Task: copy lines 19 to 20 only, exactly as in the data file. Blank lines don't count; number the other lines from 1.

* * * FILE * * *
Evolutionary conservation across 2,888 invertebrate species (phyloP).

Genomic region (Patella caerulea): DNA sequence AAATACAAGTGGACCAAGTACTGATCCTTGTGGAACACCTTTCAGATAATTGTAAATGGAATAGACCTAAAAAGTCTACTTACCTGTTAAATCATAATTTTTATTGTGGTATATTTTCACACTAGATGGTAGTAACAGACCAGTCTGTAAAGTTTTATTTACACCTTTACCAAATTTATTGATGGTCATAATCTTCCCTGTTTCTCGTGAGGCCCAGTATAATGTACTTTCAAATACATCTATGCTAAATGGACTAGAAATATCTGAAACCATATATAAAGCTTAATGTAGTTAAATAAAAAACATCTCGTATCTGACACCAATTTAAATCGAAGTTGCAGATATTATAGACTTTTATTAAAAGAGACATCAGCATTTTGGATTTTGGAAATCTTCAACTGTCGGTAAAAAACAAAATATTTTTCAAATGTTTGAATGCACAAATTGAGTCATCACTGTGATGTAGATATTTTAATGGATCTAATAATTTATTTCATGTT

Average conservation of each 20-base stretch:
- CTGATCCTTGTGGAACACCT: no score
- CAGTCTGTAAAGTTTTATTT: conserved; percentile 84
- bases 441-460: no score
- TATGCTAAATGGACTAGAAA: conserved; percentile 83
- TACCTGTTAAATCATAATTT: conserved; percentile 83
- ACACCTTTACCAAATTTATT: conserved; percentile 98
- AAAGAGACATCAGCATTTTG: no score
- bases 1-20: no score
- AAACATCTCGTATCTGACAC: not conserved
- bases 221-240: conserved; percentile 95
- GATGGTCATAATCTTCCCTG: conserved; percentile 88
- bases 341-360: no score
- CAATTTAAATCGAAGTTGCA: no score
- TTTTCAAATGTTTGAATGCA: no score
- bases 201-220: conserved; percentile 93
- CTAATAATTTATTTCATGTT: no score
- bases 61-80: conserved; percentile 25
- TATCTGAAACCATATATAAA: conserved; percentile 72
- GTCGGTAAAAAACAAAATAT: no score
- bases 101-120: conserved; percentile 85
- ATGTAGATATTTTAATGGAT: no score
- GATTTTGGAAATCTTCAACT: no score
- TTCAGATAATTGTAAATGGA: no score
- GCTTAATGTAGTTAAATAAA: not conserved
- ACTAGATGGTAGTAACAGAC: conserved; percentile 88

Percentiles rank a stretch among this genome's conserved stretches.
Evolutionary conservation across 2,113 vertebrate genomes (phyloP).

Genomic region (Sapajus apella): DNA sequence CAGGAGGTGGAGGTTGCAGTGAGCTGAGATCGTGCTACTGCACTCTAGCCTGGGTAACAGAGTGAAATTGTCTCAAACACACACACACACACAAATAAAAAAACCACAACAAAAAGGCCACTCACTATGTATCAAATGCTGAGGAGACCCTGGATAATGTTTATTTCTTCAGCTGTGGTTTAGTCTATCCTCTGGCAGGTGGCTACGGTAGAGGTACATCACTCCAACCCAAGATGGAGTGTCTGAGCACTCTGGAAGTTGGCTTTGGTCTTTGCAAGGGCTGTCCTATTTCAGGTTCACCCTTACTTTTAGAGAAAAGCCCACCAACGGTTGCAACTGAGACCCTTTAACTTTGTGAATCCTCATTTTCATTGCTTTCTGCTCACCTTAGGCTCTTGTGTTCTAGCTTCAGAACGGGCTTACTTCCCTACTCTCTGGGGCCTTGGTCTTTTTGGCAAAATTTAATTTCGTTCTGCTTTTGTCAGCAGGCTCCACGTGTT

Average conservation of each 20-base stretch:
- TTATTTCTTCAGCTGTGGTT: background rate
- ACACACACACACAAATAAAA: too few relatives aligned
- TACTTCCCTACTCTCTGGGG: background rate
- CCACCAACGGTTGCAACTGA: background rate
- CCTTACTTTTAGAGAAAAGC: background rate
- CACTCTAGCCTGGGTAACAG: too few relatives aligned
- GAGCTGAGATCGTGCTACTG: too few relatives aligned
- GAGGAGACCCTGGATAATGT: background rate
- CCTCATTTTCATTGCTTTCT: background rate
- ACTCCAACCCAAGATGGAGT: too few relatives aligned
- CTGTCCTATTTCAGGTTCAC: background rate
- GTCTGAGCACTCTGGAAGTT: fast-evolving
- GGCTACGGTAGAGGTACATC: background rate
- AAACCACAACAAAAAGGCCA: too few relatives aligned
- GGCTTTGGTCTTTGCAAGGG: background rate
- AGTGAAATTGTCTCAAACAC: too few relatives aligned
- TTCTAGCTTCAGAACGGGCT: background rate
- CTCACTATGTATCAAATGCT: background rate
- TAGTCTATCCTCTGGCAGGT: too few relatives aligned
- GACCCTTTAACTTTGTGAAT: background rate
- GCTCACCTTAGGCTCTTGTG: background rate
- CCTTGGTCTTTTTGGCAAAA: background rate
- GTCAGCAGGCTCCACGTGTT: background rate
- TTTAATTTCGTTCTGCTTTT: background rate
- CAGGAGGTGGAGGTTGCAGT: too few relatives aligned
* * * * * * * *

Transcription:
- CTAATAATTTATTTCATGTT: no score
- bases 61-80: conserved; percentile 25